Sunrise Over the Aegean? Let’s discuss that.


The Objective

As many of you know, we went to Greece to watch the sun rise over the Aegean. So when we landed, we started asking locals where to go:

-Do you know a good place to watch the sun rise over the water?
-No, sunrise.
-You mean watch the sun at night?
-No, watch the sun in the morning.
-I don’t understand.
– Do you know where we should go to see the sun come up over the water?
-No. Here is for the sunset. Everyone come. Sunset is beautiful.
-I know, but we need to see the sunrise too.
-Why? Why you want to do that?

That last question was repeated with such confusion from so many sources, that I began to wonder myself. Why the sunrise, exactly? No reason really. It sounded cool, so I put it on the life list, and then later, I started to take the list very, very seriously. So we asked again.

Sunrise? People laughed. Sunrise? They shook their heads with confusion, even irritation.

The Obstacles

Sunset was the big event.


In fact, watching people gather in the evenings was one of the loveliest parts of the trip.


Sunset in Greece was social, celebratory, and… not what I was there to do.


I know some of you are already thinking, “So watch the sun set already, who cares?” And that is a very sane thought indeed. But I’m just not wired that way. With sanity, I mean.

And so the conundrum deepened. In addition to the cultural mismatch of our task, geography was also against us. The maps we consulted indicated that Santorini, where we spent the bulk of our trip, is actually located in the Sea of Crete.


Ahem. I haven’t spent a lot of time with maps, perhaps because I have been busy making lists of geographically implausible and culturally insignificant tasks to complete.

After much consideration, we decided to watch the sun rise in Mykonos as a celebration of our last full night together in Greece. We’d stuff our faces with gyros, dance until dawn, and pass around a bottle of terrible Greek champagne as the sun came up.



Then our ferry to Mykonos was canceled, so our last night there would be our only night there. Also, the only way to watch the sun rise over the water was to drive to the other side of the island. We arrived exhausted, ate dinner, stared at each other blankly. No one felt the least bit like dancing.

The Abject Failure

New plan. We’d wake at 4 a.m. (sigh), and go on a little drive. All of us feigned enthusiasm. “Yeah!” we said. “This will be amazing,” we said. Our eyes watered with stifled yawns.

We rented a car. Aubrey hopped in to drive it to our hotel for the night, and a few minutes later the car started to cough and jerk. The engine finally stopped on a very steep road. People were honking and careening around us. We sat for a moment and whimpered with fatigue. In sandals and a mild stupor, Laura and I got out to push the car into a nearby parking lot.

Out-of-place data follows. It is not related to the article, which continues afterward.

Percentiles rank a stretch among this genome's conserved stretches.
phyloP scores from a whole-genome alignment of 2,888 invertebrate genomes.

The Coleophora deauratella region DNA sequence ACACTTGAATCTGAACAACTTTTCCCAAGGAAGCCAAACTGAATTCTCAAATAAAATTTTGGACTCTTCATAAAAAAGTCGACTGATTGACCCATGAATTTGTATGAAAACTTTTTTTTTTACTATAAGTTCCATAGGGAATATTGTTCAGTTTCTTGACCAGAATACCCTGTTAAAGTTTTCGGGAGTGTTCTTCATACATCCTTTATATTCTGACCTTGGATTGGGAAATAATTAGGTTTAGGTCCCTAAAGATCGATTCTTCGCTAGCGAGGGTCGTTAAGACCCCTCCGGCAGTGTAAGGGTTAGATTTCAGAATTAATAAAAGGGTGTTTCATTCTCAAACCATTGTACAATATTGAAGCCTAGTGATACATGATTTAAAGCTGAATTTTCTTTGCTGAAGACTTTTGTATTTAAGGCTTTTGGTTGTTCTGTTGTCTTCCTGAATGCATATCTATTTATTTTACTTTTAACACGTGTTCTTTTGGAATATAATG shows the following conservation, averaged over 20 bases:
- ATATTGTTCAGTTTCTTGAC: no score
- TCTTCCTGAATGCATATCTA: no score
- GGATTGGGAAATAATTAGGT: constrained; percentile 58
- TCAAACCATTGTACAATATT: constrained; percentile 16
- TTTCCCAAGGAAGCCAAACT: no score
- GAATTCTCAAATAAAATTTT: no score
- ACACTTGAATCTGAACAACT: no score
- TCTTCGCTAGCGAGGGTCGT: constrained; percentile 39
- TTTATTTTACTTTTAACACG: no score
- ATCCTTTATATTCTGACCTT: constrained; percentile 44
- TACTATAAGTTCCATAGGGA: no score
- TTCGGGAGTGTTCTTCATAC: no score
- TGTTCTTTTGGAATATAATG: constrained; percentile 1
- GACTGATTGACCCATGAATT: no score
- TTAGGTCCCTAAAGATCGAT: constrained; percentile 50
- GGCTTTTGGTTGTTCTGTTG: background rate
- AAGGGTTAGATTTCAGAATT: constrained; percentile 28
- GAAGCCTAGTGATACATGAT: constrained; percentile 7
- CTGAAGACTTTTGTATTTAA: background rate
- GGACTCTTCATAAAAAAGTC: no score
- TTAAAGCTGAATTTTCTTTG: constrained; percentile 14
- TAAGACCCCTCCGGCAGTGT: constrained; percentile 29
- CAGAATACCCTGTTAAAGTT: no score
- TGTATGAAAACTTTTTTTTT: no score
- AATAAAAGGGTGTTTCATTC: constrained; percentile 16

“Ready?” I asked Laura.
“OK, Aubs. Let the break out.”

Ladies and gentlemen, that is perhaps the stupidest phrase I have ever uttered.

Aubrey complied, and of course the car barreled backward. Our traction-free sandals skidded over the asphalt as the car shoved us down the hill. “STOP!” Laura and I screamed. “STOP! STAAAHHHHP!” Aubrey complied.

To shorten a rather long and traumatic story, we managed to restart the car, got it off the road, and stared at each other stunned for a few minutes. Then Aubrey and I shook violently while Laura walked to the rental place.

She returned on the back of a moped, and her escort did not believe any of us knew how to drive a stick. We bristled, because it wasn’t true, but also because saying that to an American woman is like telling her you think she’s untalented in bed. After many condescending glances, and an interminable inspection, he agreed the car was broken. Aubrey left with him and came back with a new car. At last! We were almost to our hotel when the gas light clicked on.

Yes, so. We returned to discuss our situation with the rental company owners, whose English skills seemed curiously diminished. They didn’t see the problem. OK. Did they have an alternate car? Or rather an alternate, alternate car? One with fuel? No, they did not. If we wanted gas we would have to get it ourselves. No gas would be more than enough gas for whatever we wanted to do. The island is small!

I looked at Laura and Aubrey. All of us drew our brows together and tried to make our brains work. Perhaps fatigue was affecting our comprehension.

We piled back in, the light popped on again, and we drove in circles searching for the gas station our proprietor had indicated with a vague sweep of her chin. Eventually a police officer asked what we were doing, as our frantic ambling had begun to affect traffic. He informed us that all the gas stations were closed by now. We wept softly, and returned to the rental office.